When I arrive at the site on Sunday morning, the Archers is blaring out of the festival tannoy. Amusing though this is, it also sums up the festival perfectly. The longest running soap at the longest running festival, the whiff of middle-class urbanity coupled with a twist of subversive quirkiness –‘I know, we’ve got a captive audience of thousands, hundreds of them already here and setting out their stall for the day’s entertainment, but I just have to know whether Roy will do the dirty on Hayley and up sticks for Elisabeth’ – the V Festival this isn’t.
The Young’uns (Teessider’s Sean Cooney, David Eagle and Michael Hughes) are no strangers to Folk Radio UK. Eagle announces their opening slot by declaring themselves ‘..either the official headliners of The Archers, or loosely supporting Van Morrison’. David admits to some early nerves on stage 1 but you wouldn’t have known. His razor wit races over the heads of the early morning audience and out into the bright sunshine, as does their magnificent rendering of Jack Ironside. Theirs is a set that combines fiery lyrics asserting strong working class views that Billy Bragg would be proud of, with stand-up Billy Connolly could learn a thing or two from. Combining the two-Billy approach and being able to focus on some tremendously moving three-part harmonies is no mean feat for midday on a Sunday lunchtime. I mention this to them when we meet backstage later and Michael nods in agreement, ‘we always try to vary the set. You’re expected to do the patter in folk clubs; any sniff of a heckle and we’re all over it.’
They first played Cambridge in 2012, in the Club Tent and they’d already played Stage 2 on Saturday this year; ‘it was a very different set. We focused on lively numbers, some sea shanties. The shed was full, there was a party atmosphere.’ I was struck by how many people in the crowd were clearly affected by their music and told them so. Michael pushes his glasses back up his nose and looks to the floor somewhat self-consciously, ‘we get told loads of people cry, then cry with laughter’ he says.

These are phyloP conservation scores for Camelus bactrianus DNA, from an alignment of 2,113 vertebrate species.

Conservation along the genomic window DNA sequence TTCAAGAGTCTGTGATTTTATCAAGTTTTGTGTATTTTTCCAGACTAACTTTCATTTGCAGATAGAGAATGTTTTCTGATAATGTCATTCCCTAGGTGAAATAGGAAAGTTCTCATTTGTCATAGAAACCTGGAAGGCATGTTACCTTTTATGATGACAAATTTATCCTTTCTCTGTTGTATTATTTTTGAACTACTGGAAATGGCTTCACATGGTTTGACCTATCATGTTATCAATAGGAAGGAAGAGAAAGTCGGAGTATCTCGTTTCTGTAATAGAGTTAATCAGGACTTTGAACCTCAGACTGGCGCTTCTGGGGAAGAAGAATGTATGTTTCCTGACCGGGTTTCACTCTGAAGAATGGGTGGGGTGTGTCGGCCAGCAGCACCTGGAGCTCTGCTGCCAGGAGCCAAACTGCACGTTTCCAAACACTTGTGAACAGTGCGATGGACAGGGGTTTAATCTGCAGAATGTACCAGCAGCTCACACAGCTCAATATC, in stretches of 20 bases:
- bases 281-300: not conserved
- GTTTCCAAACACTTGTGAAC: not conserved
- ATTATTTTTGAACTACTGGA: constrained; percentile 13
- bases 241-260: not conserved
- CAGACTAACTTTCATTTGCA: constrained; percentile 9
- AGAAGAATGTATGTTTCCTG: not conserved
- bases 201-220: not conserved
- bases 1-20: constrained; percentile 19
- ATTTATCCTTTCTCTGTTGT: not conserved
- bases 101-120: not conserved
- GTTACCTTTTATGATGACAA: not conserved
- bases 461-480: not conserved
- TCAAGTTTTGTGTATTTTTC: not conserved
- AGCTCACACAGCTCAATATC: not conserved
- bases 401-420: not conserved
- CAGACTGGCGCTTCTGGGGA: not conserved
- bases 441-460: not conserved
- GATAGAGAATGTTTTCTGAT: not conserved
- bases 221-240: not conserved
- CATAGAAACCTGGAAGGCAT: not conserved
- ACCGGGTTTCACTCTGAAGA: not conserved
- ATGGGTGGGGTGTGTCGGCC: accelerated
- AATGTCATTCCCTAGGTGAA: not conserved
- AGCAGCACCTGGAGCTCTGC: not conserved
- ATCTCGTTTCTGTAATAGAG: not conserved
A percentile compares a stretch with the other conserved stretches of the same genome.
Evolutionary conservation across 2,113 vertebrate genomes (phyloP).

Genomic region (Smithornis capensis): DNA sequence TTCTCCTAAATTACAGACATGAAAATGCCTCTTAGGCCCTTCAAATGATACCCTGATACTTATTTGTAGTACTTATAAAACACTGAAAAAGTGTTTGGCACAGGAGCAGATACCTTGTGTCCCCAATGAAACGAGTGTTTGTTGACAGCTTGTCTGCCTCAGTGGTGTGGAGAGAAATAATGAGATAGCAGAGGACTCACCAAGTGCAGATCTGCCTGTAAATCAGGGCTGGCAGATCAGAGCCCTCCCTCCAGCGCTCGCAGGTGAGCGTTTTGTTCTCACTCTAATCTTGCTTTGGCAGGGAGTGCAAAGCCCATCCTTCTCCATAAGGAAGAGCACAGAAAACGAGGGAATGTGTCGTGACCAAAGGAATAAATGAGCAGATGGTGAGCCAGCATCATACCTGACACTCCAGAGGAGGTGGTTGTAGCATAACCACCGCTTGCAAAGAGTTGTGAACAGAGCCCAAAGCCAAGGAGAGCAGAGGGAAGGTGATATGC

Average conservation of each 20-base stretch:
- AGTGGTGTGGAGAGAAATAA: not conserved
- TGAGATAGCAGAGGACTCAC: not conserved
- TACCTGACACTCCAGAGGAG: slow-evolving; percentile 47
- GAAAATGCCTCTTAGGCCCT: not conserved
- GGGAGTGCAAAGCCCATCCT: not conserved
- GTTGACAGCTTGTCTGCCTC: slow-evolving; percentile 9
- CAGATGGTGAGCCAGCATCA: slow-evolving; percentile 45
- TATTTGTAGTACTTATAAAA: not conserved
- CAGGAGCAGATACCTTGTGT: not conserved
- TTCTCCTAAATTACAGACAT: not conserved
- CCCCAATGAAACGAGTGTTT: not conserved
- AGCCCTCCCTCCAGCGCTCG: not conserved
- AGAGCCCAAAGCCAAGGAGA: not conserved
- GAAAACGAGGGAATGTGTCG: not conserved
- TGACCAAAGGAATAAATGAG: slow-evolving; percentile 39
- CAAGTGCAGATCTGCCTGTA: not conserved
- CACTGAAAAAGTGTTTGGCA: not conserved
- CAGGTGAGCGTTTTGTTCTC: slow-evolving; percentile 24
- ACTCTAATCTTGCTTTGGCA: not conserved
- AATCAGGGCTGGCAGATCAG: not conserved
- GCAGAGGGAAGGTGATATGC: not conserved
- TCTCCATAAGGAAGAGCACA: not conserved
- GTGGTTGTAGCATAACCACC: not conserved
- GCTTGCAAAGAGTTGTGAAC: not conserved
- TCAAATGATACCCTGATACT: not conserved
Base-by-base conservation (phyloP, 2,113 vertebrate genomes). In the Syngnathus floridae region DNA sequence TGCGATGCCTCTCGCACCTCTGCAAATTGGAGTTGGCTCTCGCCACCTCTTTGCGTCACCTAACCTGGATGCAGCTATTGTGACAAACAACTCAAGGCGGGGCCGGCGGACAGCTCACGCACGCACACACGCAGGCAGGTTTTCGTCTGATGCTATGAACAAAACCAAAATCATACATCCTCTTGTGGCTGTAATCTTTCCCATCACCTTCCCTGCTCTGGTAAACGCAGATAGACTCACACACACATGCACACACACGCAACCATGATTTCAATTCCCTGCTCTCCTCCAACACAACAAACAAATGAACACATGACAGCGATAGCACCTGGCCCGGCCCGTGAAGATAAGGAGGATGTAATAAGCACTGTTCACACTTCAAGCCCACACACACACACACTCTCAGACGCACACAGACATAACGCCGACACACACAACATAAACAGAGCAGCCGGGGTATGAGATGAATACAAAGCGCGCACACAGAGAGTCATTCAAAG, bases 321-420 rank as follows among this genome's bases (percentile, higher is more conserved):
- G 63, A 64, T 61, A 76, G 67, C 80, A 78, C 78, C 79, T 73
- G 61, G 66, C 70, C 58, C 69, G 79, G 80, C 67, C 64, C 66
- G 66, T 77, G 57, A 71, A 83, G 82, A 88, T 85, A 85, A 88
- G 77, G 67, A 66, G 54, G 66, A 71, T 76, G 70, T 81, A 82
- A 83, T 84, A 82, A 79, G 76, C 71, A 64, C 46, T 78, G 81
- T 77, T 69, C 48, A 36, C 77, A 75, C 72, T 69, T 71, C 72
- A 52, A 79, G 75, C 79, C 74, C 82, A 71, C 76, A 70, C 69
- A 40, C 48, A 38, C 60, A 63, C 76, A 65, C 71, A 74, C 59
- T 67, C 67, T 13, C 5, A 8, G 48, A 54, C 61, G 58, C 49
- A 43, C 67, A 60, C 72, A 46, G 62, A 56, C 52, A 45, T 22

It’s a magical combination and their peers are obviously aware of the ‘Young’uns effect’. Seth Lakeman told me you were mad – ‘We’ll take that as a compliment’. Stu from Megson said much the same thing. Michael grins, ‘we know Megson well. Stu produced our album, says it was the worst three weeks of his life!’ David laughs and spins another tale, ‘Stu’s crazy. He’d stop us halfway through a song and tell us to do it again, but imagine we were being chased through a wood by a wolf.’ Sean concludes ‘we said ‘Stu, 400 people have just died in this song and you want us to pretend to be chased by a wolf’, but he wanted us to find the right voice for the lyric.’ All three laugh, very much at ease with each other and happy to finish sentences started elsewhere.
I ask them about the importance of Teesside and regional history. Sean is happy to agree – ‘Definitely, yes. Very important. We didn’t realise there were local songs and stories about where you come from.’ So how did they find out? ‘We went to a local [folk] club. We’d never heard songs like it ‘cos pop music didn’t sing about these subjects. I remember telling Michael and he went to HMV to find them; ‘course, they weren’t there.’ Michael; ‘we feel lucky to have discovered them.’ The three have hit their straps now, off-stage for only an hour and just finished a marathon signing session but winding each other up about their origins. Sean again, ‘I was living in Hartlepool and we’d opened a club there. We’d travel around town and listen to sailors and fishermen tell stories in the pubs, then go home and write about them.’